House Work, New Poetry by Bernie Crawford

House Work

Since January stole my tongue and tied it
into knots, the house has become a blank verse.
My hands repeat a cleaning rhyme in every stanza,
I pack metaphors into drawers, layer them
on shelves in the hot press among folded towels.

Sparkling saucepans, spilling stolen poetry, hang
from the freshly-painted bracket over the sink.
The old carpet is hoovered pink in borrowed time
and on the windowsill the amaryllis blooms
its second bloom, overwatered with words.
In the kitchen I serve page after page of tasty bites,
baked potatoes filled with buttery half-baked similes.
A lattice of deftly crafted pastry lines criss-cross
an apple pie and even the dog hasn’t escaped. Long
walks have compressed her into a revised version of herself.

Clipped Life

They all said he wouldn’t last a hurry
what with Iris gone
But he knocked their wind ’n all
Two days after funeral
He was down allotment by ten
Took thermos with him
That became his way, bought paper
Meals-on-wheels every other day
Picked up some eggs at corner shop
Pension day he chanced two bob each way
I went with Mum and timed those visits
in cups of Lipton’s, dunked ginger nuts
He said George popped in too
Not regular, mind you
He still went down pub
early evening ’fore crowd came in
Half a bitter, back home
Watched telly an hour or so
The only time I heard him smile
was the day he told Mum and me
about the colour of purple-blue
flowers that came up between the cabbages
from bulbs he’d dug in
two days after Iris passed.

Bringing Home the Cows

He struts
in the middle of the road
in the middle of the afternoon
His buttocks tight in blue denim
jiggle like g’s in the middle
of a giggle
He saunters his strut
all over the road
No one can pass
I shift from fifth to first
feast on his arrogant rear end
so cocksure
He flicks
an occasional switch
off a cow’s backside
Their full udders oscillate
like giant pendulums
and lull me
In my car
behind him
in the middle of the afternoon
on my way to Active Ageing Yoga
I’m thrumming full
of humming birds

Impure Thoughts and Beethoven

Confession began
with an examination of conscience:
telling lies, five times,
fighting with her sisters,
stealing gob stoppers,
popping a clove rock under the tongue
when Moll Foley’s back was turned.
These were straightforward sins,
venial things that could be wiped clean
with a swipe of the clerical cloth.
It was the entertainment of impure thoughts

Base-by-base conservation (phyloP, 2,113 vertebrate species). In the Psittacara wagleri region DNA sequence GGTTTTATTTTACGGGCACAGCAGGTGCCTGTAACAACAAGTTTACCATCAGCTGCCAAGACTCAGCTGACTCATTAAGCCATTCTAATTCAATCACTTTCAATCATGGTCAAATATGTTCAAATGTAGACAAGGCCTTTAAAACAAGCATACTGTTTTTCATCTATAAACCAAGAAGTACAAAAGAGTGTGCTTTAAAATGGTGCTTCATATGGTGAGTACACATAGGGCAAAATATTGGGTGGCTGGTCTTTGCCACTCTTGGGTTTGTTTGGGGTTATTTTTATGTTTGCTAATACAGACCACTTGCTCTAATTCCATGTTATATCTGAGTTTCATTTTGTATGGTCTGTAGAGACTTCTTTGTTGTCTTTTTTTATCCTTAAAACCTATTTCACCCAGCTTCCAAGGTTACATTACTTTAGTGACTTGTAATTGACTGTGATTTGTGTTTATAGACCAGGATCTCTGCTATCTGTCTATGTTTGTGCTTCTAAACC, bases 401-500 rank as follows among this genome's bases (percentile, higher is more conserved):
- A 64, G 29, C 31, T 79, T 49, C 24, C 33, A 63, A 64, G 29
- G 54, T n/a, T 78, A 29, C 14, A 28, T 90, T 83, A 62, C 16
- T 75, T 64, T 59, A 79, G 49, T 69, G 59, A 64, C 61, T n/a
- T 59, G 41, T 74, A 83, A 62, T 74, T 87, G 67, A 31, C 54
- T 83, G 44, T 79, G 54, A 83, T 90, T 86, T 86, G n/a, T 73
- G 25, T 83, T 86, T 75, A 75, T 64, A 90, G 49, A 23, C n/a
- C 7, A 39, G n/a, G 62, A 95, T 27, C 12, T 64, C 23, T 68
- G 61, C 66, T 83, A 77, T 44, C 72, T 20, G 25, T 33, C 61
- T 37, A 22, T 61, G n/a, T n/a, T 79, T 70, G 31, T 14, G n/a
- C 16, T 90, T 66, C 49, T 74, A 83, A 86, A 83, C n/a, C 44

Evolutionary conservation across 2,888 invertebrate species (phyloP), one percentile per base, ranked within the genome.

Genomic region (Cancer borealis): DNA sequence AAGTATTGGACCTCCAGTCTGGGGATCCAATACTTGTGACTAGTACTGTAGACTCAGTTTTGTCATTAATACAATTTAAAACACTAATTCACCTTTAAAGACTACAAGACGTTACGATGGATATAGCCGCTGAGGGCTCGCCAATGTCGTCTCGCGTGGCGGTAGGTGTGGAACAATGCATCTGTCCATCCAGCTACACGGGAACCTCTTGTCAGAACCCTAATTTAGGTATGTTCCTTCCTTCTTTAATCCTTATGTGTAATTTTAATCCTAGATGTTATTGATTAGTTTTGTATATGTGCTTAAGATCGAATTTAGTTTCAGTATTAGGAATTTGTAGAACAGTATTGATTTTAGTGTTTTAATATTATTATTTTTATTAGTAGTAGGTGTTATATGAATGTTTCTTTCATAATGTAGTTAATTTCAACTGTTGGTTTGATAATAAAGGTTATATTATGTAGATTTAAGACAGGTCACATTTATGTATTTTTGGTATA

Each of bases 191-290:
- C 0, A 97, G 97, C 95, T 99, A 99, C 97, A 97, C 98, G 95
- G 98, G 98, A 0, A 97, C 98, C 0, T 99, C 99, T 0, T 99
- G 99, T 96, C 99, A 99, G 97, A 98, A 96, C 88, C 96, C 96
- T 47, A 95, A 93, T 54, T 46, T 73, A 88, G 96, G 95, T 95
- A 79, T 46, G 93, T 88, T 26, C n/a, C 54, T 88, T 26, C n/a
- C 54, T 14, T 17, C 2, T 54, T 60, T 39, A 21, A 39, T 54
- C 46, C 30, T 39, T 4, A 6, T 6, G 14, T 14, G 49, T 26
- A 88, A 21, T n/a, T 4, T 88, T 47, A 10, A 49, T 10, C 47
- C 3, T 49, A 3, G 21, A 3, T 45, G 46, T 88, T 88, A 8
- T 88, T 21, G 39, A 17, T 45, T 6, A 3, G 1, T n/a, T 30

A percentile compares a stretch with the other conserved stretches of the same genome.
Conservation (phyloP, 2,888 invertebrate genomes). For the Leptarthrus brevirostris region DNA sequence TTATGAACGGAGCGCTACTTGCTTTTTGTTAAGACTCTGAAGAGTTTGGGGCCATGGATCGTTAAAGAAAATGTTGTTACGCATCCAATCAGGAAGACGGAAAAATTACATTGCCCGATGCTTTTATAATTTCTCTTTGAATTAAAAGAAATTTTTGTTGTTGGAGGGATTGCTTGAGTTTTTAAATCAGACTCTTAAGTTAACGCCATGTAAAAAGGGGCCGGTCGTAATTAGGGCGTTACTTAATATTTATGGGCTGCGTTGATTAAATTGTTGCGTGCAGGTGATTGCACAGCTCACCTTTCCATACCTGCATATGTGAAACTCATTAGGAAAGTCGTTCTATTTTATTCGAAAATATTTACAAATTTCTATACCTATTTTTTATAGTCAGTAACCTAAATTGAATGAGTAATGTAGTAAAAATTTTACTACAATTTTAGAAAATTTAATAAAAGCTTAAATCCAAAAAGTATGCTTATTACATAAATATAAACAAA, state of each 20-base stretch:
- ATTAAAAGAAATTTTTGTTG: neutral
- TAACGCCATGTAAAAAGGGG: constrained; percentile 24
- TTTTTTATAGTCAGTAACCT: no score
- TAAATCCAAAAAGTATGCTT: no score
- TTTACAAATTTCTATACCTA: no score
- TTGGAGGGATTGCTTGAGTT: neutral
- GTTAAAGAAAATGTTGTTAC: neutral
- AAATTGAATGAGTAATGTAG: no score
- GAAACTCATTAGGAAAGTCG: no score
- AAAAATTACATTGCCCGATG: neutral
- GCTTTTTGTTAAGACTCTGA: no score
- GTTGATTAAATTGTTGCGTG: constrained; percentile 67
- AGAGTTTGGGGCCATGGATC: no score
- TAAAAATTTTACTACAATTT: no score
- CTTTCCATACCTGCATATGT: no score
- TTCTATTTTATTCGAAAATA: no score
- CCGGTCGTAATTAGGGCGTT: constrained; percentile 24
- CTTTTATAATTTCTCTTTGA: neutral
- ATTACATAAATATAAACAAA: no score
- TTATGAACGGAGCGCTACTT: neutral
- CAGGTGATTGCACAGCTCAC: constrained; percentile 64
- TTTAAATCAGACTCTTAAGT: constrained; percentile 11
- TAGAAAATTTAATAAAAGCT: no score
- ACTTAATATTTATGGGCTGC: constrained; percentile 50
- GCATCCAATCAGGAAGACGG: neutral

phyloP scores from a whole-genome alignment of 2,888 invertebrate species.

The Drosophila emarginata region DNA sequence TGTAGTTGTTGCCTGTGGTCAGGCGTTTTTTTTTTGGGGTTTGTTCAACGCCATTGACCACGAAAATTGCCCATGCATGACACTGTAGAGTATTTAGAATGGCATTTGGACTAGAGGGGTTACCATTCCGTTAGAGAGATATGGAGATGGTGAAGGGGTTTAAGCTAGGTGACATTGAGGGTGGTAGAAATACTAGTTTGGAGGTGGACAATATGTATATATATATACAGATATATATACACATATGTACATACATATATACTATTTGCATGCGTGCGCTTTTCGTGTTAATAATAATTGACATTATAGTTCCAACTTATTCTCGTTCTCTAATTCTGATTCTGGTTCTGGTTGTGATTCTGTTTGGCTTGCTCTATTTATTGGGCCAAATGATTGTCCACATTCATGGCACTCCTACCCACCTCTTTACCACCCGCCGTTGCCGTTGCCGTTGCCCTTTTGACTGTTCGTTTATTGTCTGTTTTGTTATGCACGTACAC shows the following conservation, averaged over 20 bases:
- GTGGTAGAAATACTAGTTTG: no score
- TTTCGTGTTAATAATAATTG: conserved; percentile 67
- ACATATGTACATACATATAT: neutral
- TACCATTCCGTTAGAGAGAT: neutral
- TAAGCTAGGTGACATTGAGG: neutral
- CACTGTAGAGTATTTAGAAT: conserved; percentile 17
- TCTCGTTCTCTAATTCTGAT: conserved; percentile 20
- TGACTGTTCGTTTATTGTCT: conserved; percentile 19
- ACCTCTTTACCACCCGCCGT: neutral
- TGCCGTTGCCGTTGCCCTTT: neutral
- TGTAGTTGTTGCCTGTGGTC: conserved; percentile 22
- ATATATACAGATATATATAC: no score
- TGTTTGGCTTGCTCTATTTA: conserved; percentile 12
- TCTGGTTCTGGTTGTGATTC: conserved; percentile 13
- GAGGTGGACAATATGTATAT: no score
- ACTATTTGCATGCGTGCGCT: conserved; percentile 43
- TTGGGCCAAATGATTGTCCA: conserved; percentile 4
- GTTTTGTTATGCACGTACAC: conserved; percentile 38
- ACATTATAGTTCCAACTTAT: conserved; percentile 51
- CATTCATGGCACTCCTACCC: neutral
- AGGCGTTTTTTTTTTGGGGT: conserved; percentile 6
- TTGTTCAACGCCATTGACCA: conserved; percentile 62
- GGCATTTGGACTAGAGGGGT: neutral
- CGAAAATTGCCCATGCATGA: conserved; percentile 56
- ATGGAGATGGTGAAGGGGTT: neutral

that swamped her. Her fingers played them
in the pocket of her winter coat,
as she dawdled to school
in November rain and January cold.
She tucked them up the puffed sleeves
of her summer dress,
and pushed them high on the swing
until they hovered in the air like dandelion wisps.
They entertained her.
But she must have entertained them too
because when she mastered Für Elise
on the piano they trembled to her tune.
Semi-quavers quivered her belly,
notes staccatoed down below,
and even more so when she glided forward
on the stool to reach the pedals.
Impure thoughts became interwoven
forever after with Beethoven.

Quiet Please

I don’t have one kind thought in my head
This is not the poem I intended to write
The gnawing teeth of a bushman saw
are cutting into my frontal lobe
I swallow down screams
The steady drip of commentary
to her companion pockmark my eardrum
I want to remove my silk sock
and stuff it in her mouth
I believed in freedom of speech
I scan the bus for another seat
Calculate travel time to Dublin
Plug my ears with a scratchy serviette
The words of her mosquito buzz penetrate
I clutch the rolled-up Irish Times in my hand
Brief moments of reprieve
Sweetness like Greek honey
trickling onto a parched palette
Eyes at rest in a dark room
after the dazzle of fireworks
And then it starts again
I look up misophonia on my iPhone
Strong, negative feelings to trigger sounds
Not to be confused with Hyperacusis
An increased negativity to certain frequencies
For me she strikes the wrong note
again and again. Two hours into the journey
the motion of the bus lulls her to a sporadic silence
I am newly disappointed when she pauses
so thoroughly am I wallowing in her lack of modulation.

About the contributor

Bernie Crawford was one of the winners in The Blue Nib Chapbook Contest 2019. She is also on the editorial team of Skylight Magazine

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